But let’s not stop here. Paul agrees that Ruby’s growth rate has been exponentially increased thanks to Rails. So much so that he mentioned it as an emblematic example of a “cheap way” to bring a language to the front of the class. He concludes however, that this is not really the right approach or the critical ingredient needed to create something that lasts. He even goes so far as to say that it may end up hurting the language. And in this, I absolutely disagree.
I disagree because the history of Ruby and that of a few other programming languages shows how the arrival of a community of interested developers has always had many more benefits than drawbacks, provided that a minimal leadership for the projects existed. Taking an accelerated course in Ruby History 101, we’d discover that Ruby already had its own group of fans and a growing English speaking community. Ruby was able to stand on its own merits. What Rails did was inject an incredible amount of attention towards Ruby from developers, companies and the tech oriented media.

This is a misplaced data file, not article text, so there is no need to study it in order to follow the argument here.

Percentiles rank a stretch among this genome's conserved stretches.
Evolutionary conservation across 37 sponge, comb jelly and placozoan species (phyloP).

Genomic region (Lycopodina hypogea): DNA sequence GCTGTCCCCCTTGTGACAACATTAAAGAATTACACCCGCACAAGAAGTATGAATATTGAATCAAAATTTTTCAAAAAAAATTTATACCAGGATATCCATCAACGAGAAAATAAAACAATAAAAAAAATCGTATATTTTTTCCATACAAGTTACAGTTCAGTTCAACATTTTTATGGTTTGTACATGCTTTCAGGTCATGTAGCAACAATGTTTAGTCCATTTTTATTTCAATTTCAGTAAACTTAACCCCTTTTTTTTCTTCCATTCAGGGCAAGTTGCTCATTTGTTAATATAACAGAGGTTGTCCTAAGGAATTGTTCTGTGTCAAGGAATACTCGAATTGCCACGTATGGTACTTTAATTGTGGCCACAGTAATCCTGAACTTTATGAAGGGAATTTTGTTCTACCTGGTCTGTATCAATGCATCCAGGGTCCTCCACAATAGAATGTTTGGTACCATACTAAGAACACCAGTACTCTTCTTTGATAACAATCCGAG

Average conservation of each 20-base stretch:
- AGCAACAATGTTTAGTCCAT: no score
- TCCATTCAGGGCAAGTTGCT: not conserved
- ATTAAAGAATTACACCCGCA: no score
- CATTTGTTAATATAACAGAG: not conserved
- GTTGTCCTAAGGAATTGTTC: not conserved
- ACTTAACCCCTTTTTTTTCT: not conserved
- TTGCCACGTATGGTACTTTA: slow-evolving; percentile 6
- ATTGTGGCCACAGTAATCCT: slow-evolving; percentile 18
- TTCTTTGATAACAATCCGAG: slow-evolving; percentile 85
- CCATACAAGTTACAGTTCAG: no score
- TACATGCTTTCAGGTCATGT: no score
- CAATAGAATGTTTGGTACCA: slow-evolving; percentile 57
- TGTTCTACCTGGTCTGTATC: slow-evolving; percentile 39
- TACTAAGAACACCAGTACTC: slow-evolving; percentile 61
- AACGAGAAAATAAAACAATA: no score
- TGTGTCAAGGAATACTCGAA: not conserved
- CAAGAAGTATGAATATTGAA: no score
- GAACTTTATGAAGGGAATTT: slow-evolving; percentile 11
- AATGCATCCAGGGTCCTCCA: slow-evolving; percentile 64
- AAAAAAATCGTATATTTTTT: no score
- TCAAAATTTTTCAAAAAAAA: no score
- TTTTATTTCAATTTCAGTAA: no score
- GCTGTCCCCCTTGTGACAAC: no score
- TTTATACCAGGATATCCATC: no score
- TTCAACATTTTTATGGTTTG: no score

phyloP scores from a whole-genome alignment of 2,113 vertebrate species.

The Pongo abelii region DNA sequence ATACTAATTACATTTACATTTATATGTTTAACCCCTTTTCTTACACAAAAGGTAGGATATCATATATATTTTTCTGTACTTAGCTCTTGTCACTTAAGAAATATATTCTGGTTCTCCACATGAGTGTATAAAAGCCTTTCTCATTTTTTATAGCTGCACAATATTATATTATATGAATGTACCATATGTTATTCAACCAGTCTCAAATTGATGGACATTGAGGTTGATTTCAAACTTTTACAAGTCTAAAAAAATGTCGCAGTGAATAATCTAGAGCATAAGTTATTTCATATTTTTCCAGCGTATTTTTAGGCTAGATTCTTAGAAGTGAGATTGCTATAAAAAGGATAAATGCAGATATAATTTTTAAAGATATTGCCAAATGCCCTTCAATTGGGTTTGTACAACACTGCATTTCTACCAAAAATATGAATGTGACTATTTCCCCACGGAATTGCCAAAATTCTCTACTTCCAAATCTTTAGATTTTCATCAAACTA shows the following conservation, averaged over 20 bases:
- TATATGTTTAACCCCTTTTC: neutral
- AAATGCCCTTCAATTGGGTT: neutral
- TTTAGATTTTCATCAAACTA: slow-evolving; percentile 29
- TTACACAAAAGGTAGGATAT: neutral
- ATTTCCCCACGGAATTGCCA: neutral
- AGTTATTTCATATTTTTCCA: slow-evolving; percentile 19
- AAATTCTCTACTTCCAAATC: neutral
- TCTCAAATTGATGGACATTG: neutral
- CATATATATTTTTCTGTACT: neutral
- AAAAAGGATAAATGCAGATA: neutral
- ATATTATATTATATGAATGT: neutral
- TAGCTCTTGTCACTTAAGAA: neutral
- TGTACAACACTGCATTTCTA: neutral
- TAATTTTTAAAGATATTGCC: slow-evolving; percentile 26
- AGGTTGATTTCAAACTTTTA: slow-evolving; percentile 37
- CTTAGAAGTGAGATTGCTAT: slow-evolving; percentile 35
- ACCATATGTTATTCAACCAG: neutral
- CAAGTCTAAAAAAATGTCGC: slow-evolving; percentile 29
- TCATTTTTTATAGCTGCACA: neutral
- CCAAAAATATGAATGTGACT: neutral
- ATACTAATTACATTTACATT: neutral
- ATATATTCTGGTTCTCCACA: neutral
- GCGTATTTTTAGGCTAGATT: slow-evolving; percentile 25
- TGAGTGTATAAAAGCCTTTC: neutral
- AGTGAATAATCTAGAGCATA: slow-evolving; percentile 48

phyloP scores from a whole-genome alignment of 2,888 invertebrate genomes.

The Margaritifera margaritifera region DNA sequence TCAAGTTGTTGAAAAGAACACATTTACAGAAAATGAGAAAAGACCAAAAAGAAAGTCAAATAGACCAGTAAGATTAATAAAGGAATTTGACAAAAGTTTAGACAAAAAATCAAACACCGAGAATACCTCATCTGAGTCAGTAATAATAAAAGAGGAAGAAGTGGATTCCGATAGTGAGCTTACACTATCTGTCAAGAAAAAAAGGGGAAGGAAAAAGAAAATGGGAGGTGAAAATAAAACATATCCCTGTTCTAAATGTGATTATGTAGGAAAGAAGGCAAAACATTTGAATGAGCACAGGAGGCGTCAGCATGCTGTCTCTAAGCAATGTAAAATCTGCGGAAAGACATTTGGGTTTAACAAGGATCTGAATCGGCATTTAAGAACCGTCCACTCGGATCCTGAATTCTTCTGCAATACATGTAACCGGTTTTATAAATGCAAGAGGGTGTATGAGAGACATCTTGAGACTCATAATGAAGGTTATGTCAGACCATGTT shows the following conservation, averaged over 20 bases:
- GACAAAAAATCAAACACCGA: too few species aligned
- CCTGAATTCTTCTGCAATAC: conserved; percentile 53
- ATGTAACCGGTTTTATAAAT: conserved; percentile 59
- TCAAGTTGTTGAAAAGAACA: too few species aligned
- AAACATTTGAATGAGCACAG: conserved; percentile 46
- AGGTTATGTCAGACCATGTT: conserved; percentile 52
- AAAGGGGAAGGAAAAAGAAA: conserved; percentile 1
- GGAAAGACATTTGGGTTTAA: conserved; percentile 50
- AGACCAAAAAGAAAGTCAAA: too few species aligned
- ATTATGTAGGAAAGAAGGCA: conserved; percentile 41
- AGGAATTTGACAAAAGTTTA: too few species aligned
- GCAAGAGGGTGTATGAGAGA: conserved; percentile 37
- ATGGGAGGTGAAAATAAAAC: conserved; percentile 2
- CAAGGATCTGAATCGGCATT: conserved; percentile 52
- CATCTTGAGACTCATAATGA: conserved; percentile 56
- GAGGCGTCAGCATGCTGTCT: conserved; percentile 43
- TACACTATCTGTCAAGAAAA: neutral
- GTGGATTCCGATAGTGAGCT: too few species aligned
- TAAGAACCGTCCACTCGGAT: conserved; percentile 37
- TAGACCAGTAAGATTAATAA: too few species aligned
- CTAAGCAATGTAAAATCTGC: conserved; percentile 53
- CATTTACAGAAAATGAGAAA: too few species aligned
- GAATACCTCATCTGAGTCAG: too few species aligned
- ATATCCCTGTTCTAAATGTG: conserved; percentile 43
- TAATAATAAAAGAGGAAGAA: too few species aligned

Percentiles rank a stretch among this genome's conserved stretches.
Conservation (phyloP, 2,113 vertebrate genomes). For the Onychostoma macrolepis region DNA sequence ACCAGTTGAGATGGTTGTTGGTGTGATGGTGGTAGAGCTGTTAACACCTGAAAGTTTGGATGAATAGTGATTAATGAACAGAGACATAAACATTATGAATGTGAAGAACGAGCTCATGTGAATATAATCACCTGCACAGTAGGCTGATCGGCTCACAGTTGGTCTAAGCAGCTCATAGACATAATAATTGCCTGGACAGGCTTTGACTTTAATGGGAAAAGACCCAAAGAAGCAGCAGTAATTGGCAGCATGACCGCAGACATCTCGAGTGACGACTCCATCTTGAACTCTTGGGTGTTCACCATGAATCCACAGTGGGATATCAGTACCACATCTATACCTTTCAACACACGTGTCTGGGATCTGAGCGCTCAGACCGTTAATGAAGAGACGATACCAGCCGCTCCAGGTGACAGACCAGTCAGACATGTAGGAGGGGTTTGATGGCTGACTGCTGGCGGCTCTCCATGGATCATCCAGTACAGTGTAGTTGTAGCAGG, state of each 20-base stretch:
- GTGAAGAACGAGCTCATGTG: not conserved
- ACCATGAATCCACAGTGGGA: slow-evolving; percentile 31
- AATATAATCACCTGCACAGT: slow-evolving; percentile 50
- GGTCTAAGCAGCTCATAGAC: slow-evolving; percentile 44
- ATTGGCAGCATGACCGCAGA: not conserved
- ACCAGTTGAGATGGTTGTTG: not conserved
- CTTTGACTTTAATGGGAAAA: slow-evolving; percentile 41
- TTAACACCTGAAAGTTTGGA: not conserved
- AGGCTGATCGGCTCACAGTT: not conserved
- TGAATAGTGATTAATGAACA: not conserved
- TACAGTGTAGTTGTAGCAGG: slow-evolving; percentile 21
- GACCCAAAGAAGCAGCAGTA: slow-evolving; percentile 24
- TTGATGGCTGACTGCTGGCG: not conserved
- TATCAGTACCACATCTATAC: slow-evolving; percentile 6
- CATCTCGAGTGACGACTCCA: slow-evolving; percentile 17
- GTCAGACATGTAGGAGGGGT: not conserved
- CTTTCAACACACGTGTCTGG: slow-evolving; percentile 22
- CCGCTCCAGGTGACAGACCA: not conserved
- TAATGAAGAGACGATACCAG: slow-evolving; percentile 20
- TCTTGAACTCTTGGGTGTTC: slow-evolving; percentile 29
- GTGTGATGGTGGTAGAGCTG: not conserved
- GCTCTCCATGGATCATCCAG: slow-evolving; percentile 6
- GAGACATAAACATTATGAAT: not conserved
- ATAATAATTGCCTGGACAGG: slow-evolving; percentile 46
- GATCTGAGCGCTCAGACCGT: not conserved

What was the effect of all this on Ruby? Countless libraries were written for the language; thousands of companies, particularly startups, adopted Ruby as their language of choice. There was a spur of alternative new Ruby web frameworks (like Merb, Ramaze, etc…) and also a dozen alternative implementations that attempt to improve upon the shortcomings of the language’s main implementation and, in a few occasions, to integrate Ruby with other existing VMs (e.g. with JRuby and IronRuby). There were a grand total of two generally available books on the topic, yet now bookstores are filled with Ruby-specific books, not just ones about Rails (something I predicted to my wife back in 2004). Perhaps more importantly, Ruby is now also widely used outside of the web development world as the truly general purpose language it was intended to be. Every time a DSL is needed, Ruby delivers. There are very popular conferences for the language held throughout the year and companies (e.g. Engine Yard) and VCs are investing money in the future of Ruby. mod_ruby wasn’t working for Rails? Along came Mongrel (and several other alternatives) and now even mod_rails to address the deployment issues.